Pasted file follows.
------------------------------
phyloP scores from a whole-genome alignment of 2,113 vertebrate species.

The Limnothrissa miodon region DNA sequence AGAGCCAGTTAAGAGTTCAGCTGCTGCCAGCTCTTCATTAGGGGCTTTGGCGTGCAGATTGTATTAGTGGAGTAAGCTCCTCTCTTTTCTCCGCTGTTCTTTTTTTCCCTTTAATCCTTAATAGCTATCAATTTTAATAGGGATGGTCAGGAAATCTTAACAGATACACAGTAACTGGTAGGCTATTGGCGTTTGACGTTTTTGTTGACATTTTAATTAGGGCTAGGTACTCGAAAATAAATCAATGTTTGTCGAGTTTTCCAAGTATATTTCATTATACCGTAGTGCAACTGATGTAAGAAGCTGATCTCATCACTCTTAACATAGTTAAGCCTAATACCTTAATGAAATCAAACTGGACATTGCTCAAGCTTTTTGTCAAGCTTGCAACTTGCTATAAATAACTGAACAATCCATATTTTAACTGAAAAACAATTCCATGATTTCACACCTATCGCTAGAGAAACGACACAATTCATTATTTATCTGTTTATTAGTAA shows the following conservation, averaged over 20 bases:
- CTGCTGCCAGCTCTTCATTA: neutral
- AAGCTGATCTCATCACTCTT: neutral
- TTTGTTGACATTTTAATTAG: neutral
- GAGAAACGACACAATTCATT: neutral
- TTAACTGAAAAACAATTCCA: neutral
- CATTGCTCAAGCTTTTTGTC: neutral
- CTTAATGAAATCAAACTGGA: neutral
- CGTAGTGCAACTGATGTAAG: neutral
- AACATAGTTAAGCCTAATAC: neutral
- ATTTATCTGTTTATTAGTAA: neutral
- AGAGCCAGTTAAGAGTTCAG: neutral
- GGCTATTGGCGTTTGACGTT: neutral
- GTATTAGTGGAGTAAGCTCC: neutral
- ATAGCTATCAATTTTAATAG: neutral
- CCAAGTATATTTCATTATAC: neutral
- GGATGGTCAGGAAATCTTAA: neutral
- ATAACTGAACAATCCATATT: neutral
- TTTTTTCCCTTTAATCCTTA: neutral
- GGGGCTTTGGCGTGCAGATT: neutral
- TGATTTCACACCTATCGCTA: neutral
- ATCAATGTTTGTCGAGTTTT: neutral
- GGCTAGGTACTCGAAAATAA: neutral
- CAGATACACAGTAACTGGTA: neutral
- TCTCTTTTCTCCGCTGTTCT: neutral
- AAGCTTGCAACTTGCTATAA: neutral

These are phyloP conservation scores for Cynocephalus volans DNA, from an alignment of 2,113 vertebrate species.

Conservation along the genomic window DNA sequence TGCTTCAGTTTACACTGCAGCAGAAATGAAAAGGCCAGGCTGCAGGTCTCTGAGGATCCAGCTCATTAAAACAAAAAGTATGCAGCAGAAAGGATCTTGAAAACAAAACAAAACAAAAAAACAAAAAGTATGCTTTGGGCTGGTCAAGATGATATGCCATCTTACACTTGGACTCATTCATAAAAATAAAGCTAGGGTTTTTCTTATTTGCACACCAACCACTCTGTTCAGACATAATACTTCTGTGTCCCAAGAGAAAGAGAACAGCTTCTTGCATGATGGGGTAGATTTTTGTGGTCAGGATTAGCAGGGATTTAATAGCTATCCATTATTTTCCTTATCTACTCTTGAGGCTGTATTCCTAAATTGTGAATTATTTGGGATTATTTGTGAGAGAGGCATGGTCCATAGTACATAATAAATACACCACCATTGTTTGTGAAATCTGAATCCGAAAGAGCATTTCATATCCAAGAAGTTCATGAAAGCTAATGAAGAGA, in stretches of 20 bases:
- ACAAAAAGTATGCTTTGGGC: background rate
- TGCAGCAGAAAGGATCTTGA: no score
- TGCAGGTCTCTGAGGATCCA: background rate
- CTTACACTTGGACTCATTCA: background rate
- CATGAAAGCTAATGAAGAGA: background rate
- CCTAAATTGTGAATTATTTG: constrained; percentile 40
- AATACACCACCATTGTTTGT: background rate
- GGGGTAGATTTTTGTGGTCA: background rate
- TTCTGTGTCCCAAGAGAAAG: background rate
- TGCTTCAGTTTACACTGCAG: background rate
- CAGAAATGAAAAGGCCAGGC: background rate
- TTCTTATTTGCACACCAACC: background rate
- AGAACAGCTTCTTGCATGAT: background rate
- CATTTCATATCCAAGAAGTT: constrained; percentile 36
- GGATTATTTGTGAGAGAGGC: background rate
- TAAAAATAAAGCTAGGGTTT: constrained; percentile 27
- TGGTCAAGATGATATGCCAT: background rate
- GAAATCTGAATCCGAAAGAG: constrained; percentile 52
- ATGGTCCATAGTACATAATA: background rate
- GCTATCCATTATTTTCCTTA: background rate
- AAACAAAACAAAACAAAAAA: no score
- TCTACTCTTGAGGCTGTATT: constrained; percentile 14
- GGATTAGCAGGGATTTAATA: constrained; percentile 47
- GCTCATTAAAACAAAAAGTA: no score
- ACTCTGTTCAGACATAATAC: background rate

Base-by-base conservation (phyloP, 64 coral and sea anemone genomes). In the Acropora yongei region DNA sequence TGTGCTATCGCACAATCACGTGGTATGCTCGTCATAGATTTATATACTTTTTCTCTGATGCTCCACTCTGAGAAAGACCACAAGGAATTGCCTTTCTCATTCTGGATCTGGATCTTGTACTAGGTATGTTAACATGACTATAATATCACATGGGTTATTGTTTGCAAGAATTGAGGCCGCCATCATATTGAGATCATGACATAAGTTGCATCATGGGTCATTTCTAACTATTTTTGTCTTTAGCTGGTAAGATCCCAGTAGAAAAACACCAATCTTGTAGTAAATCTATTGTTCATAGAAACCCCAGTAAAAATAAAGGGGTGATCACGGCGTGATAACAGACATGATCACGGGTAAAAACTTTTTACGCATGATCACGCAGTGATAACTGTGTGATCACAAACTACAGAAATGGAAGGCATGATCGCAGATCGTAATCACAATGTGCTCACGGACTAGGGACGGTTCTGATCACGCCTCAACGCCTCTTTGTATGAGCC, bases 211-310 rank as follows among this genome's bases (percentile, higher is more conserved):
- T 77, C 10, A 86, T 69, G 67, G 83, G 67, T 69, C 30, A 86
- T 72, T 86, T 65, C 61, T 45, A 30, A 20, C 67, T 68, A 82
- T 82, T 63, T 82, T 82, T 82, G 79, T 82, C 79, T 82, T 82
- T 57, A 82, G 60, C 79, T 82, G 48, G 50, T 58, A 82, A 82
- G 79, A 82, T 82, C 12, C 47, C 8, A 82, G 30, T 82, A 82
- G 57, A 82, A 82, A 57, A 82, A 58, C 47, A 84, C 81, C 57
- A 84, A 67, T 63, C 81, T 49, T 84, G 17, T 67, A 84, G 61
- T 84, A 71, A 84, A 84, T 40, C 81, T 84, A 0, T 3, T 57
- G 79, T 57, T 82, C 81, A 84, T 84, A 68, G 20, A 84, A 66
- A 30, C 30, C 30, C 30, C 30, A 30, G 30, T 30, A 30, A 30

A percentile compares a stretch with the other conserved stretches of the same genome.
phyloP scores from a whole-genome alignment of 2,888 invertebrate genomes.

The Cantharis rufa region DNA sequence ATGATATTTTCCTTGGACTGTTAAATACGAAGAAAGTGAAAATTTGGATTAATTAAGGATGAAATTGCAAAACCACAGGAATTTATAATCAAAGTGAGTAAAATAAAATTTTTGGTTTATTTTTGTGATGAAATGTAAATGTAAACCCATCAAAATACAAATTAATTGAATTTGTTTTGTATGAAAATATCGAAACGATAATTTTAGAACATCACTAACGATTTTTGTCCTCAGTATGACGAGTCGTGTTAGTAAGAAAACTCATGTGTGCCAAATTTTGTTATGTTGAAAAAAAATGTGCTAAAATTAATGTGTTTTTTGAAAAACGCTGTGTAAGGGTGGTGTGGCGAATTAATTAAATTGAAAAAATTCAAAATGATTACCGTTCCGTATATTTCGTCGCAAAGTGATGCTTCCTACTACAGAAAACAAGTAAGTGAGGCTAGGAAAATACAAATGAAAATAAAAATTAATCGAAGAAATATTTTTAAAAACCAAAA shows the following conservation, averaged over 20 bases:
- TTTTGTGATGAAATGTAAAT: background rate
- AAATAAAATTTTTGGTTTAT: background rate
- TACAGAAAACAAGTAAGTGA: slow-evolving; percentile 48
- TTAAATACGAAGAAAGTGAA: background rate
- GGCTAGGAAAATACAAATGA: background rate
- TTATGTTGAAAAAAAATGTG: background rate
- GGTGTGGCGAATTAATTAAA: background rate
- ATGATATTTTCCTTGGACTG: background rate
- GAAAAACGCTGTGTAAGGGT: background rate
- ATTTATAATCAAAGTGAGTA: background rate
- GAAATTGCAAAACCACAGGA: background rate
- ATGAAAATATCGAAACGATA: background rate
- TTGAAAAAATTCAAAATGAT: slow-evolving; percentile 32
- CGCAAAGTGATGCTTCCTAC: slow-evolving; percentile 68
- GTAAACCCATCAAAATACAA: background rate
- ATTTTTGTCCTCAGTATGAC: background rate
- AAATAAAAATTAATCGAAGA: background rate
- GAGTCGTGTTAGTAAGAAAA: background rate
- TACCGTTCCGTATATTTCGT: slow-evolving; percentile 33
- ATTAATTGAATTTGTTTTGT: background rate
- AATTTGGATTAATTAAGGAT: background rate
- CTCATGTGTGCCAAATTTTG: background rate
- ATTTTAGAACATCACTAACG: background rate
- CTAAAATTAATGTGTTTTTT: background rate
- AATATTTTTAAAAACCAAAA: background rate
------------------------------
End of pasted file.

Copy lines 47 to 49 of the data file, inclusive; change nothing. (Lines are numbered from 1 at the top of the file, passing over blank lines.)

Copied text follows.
- GAAATCTGAATCCGAAAGAG: constrained; percentile 52
- ATGGTCCATAGTACATAATA: background rate
- GCTATCCATTATTTTCCTTA: background rate